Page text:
Look Around for the Butterflies!

September is observed as Butterfly Month in India. We have about 1400 species of butterflies–from the 190 mm wingspan Southern Birdwing, to the tiny Grass Jewel with a 15 mm wingspan. And we are yet to discover all the species there are—in the last few years, 77 species have been discovered in just the Matheran Hills near Mumbai.

Citizen-scientists who sight, record and report their findings are critical in any exercise of species monitoring. So here is a list of some popular guides to Indian butterflies which can get you started on your butterfly journey. Who knows, you may discover a new one, or help to expand the understanding of range or behavior! Good luck!

Common Rose Butterfly. Bangalore. August 2020. Photo credit V. Raghunathan
  1. Butterflies of India. Thomas Gay, Isaac Khemikar and JC Puneetha. WWF/Oxford University Press.
  2. A Naturalist’s Guide to the Butterflies of India, Pakistan, Nepal, Bhutan,  Bangladesh and Sri Lanka. Peter Smetacek.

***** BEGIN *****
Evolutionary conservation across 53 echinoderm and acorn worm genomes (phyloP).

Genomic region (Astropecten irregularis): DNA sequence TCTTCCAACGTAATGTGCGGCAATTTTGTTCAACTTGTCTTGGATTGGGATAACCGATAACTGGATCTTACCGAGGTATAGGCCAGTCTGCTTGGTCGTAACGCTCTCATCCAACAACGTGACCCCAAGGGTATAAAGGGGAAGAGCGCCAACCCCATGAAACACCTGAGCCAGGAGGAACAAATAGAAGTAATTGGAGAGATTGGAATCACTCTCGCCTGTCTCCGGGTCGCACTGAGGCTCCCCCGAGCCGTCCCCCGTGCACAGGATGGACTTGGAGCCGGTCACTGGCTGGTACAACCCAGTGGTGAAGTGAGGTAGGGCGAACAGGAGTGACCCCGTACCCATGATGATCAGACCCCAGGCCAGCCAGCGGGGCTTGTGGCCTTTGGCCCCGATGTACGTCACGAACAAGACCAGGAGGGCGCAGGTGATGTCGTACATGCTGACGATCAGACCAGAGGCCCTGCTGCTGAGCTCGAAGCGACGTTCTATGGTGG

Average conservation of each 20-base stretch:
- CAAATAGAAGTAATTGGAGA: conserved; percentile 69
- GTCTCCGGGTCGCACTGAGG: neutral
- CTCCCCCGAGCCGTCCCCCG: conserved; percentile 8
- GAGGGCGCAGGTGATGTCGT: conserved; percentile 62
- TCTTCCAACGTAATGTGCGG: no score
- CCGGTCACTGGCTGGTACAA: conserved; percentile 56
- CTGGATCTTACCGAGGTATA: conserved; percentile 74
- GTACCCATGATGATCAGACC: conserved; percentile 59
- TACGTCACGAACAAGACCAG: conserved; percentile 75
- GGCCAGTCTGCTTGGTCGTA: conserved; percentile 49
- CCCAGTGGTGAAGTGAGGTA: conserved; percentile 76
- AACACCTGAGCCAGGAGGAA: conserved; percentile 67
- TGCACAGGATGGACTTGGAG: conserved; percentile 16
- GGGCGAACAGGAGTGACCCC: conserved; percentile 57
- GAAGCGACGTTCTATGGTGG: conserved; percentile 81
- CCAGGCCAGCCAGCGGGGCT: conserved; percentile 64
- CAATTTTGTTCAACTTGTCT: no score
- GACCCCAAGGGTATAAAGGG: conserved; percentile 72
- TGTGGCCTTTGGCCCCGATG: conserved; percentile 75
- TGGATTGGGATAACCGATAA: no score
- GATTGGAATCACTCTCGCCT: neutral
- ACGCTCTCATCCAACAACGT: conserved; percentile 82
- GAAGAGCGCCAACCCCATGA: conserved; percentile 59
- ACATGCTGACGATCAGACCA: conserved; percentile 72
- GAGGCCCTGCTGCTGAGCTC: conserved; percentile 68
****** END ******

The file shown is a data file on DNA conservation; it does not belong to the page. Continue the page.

3. Identification of Indian Butterflies. J.H. Evans. BNHS.
  4. Butterflies of the Indian Region. MA Wynter-Blyth. BNHS.
  5. Butterflies of India. Arun Pratap Singh. Om Books International.

There are several excellent region-specific guides too, including:

  1. Butterflies of the Western Ghats. H. Gaonkar.
  2. Butterflies of Peninsular India. K. Kunthe, G. Madhav.
  3. Butterflies of Sikkim. Meena Haribal. Nature Conservation Foundation.
  4. Butterflies of Delhi. Peter Smetack. Kalpavriksh.

(Unapologetically non-conforming to  APA or any other referencing  style!)

And a few tips to help butterflies along:

  1. Butterfly gardening is a great way to provide a hospitable environment. Butterflies need different plants for different stages of their life-cycles. So planting a garden with many different types of flowering plants (or having pots with different kinds of plants) is a good first step. On the whole, plants like hibiscus, shankpushpi, sunflower, chrysanthemum, marigold, mint etc. are among those preferred by butterflies.
  2. Wherever you live, see if you can have some small areas which are left wild, with local species of wild plants. This will help butterflies, as these are probably their preferred vegetation.
  3. Stop use of chemical pesticides in your garden. These can cause serious harm to the butterfly  at the various stages of its development.

–Meena

Focus on a Nutrition Success Story

Nutrition Centers for Pregnant and Lactating Women

During this Nutrition Month, sharing a good practice..